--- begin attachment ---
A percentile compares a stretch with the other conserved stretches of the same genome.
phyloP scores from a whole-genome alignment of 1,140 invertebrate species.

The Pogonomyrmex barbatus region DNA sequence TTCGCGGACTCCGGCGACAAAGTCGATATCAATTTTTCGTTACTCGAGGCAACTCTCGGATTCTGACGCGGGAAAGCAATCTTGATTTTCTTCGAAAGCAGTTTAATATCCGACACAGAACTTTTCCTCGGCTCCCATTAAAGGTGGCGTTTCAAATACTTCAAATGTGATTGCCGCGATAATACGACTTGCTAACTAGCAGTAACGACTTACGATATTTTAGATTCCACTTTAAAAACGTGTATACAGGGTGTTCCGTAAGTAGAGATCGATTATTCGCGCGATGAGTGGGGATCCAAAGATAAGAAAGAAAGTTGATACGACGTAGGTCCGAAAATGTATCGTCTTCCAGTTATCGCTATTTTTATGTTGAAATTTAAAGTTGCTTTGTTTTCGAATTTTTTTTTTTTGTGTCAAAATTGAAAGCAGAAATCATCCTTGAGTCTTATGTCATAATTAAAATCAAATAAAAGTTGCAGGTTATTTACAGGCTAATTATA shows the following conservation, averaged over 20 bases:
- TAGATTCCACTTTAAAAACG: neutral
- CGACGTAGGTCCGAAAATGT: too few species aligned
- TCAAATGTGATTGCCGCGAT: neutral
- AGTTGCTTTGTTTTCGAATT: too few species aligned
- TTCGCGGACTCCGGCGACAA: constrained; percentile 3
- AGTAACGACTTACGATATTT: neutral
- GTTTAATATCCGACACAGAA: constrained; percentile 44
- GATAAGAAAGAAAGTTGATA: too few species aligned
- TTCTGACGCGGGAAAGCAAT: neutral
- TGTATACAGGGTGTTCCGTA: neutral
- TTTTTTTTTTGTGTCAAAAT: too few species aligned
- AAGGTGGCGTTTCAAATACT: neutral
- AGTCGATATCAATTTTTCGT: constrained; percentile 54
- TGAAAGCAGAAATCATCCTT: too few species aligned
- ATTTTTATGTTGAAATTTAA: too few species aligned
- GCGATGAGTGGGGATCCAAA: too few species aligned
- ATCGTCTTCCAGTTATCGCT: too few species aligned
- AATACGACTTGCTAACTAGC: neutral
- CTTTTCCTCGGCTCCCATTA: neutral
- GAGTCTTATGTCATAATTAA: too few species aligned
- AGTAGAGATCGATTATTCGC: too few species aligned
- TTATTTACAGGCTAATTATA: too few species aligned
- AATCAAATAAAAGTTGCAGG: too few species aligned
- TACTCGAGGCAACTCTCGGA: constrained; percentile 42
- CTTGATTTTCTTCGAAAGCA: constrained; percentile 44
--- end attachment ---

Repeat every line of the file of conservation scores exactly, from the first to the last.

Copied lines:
A percentile compares a stretch with the other conserved stretches of the same genome.
phyloP scores from a whole-genome alignment of 1,140 invertebrate species.

The Pogonomyrmex barbatus region DNA sequence TTCGCGGACTCCGGCGACAAAGTCGATATCAATTTTTCGTTACTCGAGGCAACTCTCGGATTCTGACGCGGGAAAGCAATCTTGATTTTCTTCGAAAGCAGTTTAATATCCGACACAGAACTTTTCCTCGGCTCCCATTAAAGGTGGCGTTTCAAATACTTCAAATGTGATTGCCGCGATAATACGACTTGCTAACTAGCAGTAACGACTTACGATATTTTAGATTCCACTTTAAAAACGTGTATACAGGGTGTTCCGTAAGTAGAGATCGATTATTCGCGCGATGAGTGGGGATCCAAAGATAAGAAAGAAAGTTGATACGACGTAGGTCCGAAAATGTATCGTCTTCCAGTTATCGCTATTTTTATGTTGAAATTTAAAGTTGCTTTGTTTTCGAATTTTTTTTTTTTGTGTCAAAATTGAAAGCAGAAATCATCCTTGAGTCTTATGTCATAATTAAAATCAAATAAAAGTTGCAGGTTATTTACAGGCTAATTATA shows the following conservation, averaged over 20 bases:
- TAGATTCCACTTTAAAAACG: neutral
- CGACGTAGGTCCGAAAATGT: too few species aligned
- TCAAATGTGATTGCCGCGAT: neutral
- AGTTGCTTTGTTTTCGAATT: too few species aligned
- TTCGCGGACTCCGGCGACAA: constrained; percentile 3
- AGTAACGACTTACGATATTT: neutral
- GTTTAATATCCGACACAGAA: constrained; percentile 44
- GATAAGAAAGAAAGTTGATA: too few species aligned
- TTCTGACGCGGGAAAGCAAT: neutral
- TGTATACAGGGTGTTCCGTA: neutral
- TTTTTTTTTTGTGTCAAAAT: too few species aligned
- AAGGTGGCGTTTCAAATACT: neutral
- AGTCGATATCAATTTTTCGT: constrained; percentile 54
- TGAAAGCAGAAATCATCCTT: too few species aligned
- ATTTTTATGTTGAAATTTAA: too few species aligned
- GCGATGAGTGGGGATCCAAA: too few species aligned
- ATCGTCTTCCAGTTATCGCT: too few species aligned
- AATACGACTTGCTAACTAGC: neutral
- CTTTTCCTCGGCTCCCATTA: neutral
- GAGTCTTATGTCATAATTAA: too few species aligned
- AGTAGAGATCGATTATTCGC: too few species aligned
- TTATTTACAGGCTAATTATA: too few species aligned
- AATCAAATAAAAGTTGCAGG: too few species aligned
- TACTCGAGGCAACTCTCGGA: constrained; percentile 42
- CTTGATTTTCTTCGAAAGCA: constrained; percentile 44